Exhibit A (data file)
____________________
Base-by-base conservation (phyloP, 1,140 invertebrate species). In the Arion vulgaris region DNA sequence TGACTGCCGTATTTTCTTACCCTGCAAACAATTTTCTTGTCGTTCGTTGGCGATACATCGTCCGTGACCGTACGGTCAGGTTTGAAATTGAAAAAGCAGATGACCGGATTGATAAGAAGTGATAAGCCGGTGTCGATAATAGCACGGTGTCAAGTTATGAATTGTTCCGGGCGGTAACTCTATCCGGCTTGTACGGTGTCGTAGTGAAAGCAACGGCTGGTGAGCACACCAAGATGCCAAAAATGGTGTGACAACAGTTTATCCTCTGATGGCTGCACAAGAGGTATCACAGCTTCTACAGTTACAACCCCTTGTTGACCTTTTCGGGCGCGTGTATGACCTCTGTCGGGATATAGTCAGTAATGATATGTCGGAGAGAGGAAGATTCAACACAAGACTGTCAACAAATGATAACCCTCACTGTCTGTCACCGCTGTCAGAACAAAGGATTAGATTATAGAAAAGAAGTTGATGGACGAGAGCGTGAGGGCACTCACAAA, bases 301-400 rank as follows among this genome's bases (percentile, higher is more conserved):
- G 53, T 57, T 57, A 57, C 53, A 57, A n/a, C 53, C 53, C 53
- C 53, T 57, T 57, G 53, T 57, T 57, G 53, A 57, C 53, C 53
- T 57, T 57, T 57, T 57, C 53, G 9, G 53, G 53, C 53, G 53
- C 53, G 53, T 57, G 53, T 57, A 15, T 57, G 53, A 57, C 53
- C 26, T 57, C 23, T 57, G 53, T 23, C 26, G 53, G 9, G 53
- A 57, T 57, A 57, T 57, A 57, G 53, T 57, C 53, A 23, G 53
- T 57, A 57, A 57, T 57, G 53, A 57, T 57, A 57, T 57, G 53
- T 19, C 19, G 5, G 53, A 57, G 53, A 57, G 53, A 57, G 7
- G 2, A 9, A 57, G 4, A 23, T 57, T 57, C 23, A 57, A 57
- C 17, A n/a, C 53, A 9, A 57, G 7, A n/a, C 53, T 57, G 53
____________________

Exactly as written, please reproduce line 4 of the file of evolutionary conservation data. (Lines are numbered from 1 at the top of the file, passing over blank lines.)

- T 57, T 57, T 57, T 57, C 53, G 9, G 53, G 53, C 53, G 53